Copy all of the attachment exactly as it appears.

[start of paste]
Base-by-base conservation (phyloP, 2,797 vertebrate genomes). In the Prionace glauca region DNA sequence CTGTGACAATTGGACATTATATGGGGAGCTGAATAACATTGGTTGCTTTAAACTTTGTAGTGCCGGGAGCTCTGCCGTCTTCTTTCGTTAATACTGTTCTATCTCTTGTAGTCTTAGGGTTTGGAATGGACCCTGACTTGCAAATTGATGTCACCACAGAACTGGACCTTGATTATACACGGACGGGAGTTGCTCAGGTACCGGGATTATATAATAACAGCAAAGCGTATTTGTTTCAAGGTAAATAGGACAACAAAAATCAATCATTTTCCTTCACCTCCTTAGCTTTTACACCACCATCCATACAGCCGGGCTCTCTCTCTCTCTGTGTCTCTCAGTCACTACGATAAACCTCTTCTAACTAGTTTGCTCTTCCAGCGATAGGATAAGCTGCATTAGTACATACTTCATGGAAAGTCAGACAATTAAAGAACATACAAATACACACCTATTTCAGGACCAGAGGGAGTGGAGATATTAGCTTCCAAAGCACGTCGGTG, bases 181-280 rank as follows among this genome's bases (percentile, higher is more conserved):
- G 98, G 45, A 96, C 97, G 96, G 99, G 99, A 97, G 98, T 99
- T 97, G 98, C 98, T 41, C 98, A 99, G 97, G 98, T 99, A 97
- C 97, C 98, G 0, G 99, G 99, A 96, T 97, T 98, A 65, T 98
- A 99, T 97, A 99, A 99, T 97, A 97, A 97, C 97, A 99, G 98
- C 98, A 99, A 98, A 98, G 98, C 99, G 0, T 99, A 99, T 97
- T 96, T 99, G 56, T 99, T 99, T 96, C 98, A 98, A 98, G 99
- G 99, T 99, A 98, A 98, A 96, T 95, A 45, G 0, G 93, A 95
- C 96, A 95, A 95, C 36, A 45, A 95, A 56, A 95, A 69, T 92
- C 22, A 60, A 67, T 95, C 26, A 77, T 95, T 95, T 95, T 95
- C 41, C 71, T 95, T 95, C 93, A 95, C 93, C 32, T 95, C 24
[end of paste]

Base-by-base conservation (phyloP, 2,797 vertebrate genomes). In the Prionace glauca region DNA sequence CTGTGACAATTGGACATTATATGGGGAGCTGAATAACATTGGTTGCTTTAAACTTTGTAGTGCCGGGAGCTCTGCCGTCTTCTTTCGTTAATACTGTTCTATCTCTTGTAGTCTTAGGGTTTGGAATGGACCCTGACTTGCAAATTGATGTCACCACAGAACTGGACCTTGATTATACACGGACGGGAGTTGCTCAGGTACCGGGATTATATAATAACAGCAAAGCGTATTTGTTTCAAGGTAAATAGGACAACAAAAATCAATCATTTTCCTTCACCTCCTTAGCTTTTACACCACCATCCATACAGCCGGGCTCTCTCTCTCTCTGTGTCTCTCAGTCACTACGATAAACCTCTTCTAACTAGTTTGCTCTTCCAGCGATAGGATAAGCTGCATTAGTACATACTTCATGGAAAGTCAGACAATTAAAGAACATACAAATACACACCTATTTCAGGACCAGAGGGAGTGGAGATATTAGCTTCCAAAGCACGTCGGTG, bases 181-280 rank as follows among this genome's bases (percentile, higher is more conserved):
- G 98, G 45, A 96, C 97, G 96, G 99, G 99, A 97, G 98, T 99
- T 97, G 98, C 98, T 41, C 98, A 99, G 97, G 98, T 99, A 97
- C 97, C 98, G 0, G 99, G 99, A 96, T 97, T 98, A 65, T 98
- A 99, T 97, A 99, A 99, T 97, A 97, A 97, C 97, A 99, G 98
- C 98, A 99, A 98, A 98, G 98, C 99, G 0, T 99, A 99, T 97
- T 96, T 99, G 56, T 99, T 99, T 96, C 98, A 98, A 98, G 99
- G 99, T 99, A 98, A 98, A 96, T 95, A 45, G 0, G 93, A 95
- C 96, A 95, A 95, C 36, A 45, A 95, A 56, A 95, A 69, T 92
- C 22, A 60, A 67, T 95, C 26, A 77, T 95, T 95, T 95, T 95
- C 41, C 71, T 95, T 95, C 93, A 95, C 93, C 32, T 95, C 24